I'm certainly grateful for what we do have, I just don't think these calculators ever figure in the whole picture. 

 

post #27 of 94
Quote:
Originally Posted by weliveintheforest View Post

According to that site, we don't.  I tend to agree with their numbers as what would be a comfortable living.  Our expenses are broken up differently, but the total sounds right. If my husband had full time work, year round, at his usual rate with no vacations, we would be making just over the 60k they list as being what you need for a family of 4. 



That's us exactly.

post #28 of 94

ummmm, no.  we most surely do not.  However, on another thread I posted what I though a "good" salary would be for this area....and it's right on target with this site.  $75-80k is what's needed to breathe for a family of 5.  We're not even close.  For the site that was linked the expenses in terms of amount were basically right...the allocations were not.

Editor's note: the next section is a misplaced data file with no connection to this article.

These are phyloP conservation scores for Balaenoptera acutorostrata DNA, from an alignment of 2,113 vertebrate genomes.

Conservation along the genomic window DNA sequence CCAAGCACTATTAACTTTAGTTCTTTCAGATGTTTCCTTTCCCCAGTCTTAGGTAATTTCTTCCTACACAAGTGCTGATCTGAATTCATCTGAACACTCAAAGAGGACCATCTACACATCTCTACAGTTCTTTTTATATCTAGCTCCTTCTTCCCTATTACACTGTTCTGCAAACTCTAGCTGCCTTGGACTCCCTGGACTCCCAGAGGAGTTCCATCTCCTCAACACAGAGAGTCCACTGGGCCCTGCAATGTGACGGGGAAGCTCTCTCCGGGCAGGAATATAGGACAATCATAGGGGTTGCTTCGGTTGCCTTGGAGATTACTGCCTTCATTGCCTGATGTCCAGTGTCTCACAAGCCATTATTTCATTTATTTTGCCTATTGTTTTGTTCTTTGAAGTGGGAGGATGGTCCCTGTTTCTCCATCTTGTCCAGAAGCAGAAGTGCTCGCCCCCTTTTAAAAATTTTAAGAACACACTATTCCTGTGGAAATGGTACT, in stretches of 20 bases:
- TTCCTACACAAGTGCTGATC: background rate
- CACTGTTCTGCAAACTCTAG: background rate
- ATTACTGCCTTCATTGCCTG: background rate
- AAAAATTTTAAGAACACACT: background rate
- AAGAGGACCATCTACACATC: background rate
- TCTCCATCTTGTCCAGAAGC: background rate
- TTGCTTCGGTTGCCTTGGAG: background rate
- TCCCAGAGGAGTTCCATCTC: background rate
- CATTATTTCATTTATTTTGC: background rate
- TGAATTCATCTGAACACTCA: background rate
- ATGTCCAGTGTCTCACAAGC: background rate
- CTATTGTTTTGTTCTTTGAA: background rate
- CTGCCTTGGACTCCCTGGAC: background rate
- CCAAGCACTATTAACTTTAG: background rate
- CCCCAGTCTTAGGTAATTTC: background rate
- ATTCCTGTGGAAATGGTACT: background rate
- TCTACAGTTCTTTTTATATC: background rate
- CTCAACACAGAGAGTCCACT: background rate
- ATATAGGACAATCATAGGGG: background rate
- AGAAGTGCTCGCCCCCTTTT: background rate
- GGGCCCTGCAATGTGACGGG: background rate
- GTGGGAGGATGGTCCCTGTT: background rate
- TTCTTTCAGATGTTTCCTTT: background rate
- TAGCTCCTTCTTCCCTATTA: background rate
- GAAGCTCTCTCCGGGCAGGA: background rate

post #29 of 94

dh got a new job 2 months ago and i can say yesssssss this year we will be earning a living wage. even though it is a tough industry to be in.

post #30 of 94

Yes for where we live now and where we're "from." But some of the prices on there seem off. The food budget is way more than I think is necessary, and the housing is way below anything I've seen. 

post #31 of 94

According to that site, yes, make about double what a "living wage" would be. However, the numbers it's based on, doesn't come close to be realilistic on what those catergories add up too. I couldn't find a shack to live in for the price they qoute on rent in the area or insurance. not realatable at all

post #32 of 94

Yes, DH makes a teeny bit more than the livable wage for our area. We spend a bit less than what is listed for food and a bit more than what is listed for housing, so I guess that evens itself out. I am fortunate enough to stay home with our kids, so we don't pay daycare. Transportation seems accurate given the price of gas right now, and the fact that DH does a lot of driving in his job. So, the site seemed pretty accurate for our city.

post #33 of 94